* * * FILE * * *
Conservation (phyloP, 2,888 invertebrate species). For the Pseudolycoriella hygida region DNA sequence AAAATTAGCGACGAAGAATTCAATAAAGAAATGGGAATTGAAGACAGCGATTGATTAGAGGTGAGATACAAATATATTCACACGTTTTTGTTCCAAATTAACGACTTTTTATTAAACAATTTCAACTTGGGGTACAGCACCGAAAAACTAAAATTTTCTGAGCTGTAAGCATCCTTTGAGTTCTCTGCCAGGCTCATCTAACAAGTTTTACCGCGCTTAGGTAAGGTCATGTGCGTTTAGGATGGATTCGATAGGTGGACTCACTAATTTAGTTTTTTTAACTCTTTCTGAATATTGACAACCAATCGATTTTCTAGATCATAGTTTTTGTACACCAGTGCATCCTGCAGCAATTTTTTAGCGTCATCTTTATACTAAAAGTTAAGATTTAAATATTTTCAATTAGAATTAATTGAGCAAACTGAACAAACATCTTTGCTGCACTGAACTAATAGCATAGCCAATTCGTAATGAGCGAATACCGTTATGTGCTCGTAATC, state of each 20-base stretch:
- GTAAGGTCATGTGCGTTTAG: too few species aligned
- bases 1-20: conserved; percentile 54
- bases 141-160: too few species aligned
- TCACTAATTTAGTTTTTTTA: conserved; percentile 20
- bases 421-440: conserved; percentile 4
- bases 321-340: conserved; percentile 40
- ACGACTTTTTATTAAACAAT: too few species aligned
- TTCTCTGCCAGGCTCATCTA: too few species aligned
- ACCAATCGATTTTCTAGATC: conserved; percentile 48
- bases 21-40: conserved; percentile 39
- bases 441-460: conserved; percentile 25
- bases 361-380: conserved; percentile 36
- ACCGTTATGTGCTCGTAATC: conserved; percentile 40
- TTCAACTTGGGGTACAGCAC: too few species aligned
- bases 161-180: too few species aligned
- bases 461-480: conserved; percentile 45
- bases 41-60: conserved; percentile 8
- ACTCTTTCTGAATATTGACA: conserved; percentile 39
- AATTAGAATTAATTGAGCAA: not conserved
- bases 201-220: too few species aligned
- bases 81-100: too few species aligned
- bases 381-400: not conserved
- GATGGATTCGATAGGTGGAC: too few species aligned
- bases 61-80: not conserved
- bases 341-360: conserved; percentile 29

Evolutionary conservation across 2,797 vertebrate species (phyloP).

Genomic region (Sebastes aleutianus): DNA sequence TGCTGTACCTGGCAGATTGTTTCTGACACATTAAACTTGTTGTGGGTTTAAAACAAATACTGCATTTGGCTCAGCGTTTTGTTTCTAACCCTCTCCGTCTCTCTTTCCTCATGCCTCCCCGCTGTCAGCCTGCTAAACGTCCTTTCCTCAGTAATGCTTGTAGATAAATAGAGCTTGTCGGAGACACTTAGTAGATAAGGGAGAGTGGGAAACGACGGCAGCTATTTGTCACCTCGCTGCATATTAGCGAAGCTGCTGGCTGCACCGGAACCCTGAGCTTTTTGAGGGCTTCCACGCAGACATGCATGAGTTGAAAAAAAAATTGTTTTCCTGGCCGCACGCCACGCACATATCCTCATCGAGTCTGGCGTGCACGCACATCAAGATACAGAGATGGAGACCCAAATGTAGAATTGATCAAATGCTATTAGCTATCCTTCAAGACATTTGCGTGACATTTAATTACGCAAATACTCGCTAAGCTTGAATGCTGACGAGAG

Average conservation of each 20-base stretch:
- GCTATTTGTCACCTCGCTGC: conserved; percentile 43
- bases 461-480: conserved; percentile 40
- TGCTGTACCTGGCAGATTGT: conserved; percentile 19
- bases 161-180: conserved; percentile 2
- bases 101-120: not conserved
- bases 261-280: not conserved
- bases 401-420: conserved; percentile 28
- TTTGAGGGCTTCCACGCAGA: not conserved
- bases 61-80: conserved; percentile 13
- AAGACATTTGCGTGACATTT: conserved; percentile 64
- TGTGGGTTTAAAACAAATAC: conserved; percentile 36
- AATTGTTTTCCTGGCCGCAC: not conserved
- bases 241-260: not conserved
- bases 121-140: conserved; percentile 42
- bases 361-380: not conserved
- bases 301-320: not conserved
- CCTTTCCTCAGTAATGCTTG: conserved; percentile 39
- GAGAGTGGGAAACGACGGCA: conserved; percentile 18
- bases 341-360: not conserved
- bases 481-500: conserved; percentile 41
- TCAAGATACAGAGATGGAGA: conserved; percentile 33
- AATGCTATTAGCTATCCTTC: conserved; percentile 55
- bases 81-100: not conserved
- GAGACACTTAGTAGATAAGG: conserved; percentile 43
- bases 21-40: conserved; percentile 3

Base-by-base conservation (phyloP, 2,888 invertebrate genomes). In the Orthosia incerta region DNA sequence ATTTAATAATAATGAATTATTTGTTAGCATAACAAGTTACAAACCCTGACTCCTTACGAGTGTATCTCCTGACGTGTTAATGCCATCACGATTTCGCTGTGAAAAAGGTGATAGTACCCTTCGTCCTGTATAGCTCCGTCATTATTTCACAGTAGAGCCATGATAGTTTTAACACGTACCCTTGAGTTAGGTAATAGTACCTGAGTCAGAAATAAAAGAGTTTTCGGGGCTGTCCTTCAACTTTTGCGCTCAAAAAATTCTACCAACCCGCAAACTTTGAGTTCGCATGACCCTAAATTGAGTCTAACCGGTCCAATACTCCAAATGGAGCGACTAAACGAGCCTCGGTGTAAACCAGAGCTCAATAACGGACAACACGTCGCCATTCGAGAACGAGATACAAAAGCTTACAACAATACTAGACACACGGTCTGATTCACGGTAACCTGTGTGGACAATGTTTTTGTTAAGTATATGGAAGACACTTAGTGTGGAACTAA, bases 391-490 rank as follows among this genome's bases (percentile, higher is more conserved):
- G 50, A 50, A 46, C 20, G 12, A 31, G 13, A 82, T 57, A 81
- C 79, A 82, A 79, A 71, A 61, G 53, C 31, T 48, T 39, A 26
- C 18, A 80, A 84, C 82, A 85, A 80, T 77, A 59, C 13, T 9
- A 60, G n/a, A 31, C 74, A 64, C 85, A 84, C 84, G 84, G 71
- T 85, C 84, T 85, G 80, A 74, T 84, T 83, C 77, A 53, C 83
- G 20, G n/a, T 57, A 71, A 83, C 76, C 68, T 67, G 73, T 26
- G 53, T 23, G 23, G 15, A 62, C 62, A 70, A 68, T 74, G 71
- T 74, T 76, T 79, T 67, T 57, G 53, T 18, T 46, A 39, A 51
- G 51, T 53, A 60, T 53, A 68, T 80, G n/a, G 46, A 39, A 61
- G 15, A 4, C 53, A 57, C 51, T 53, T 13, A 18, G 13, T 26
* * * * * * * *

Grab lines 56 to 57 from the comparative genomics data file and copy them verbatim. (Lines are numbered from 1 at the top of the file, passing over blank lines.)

- G 50, A 50, A 46, C 20, G 12, A 31, G 13, A 82, T 57, A 81
- C 79, A 82, A 79, A 71, A 61, G 53, C 31, T 48, T 39, A 26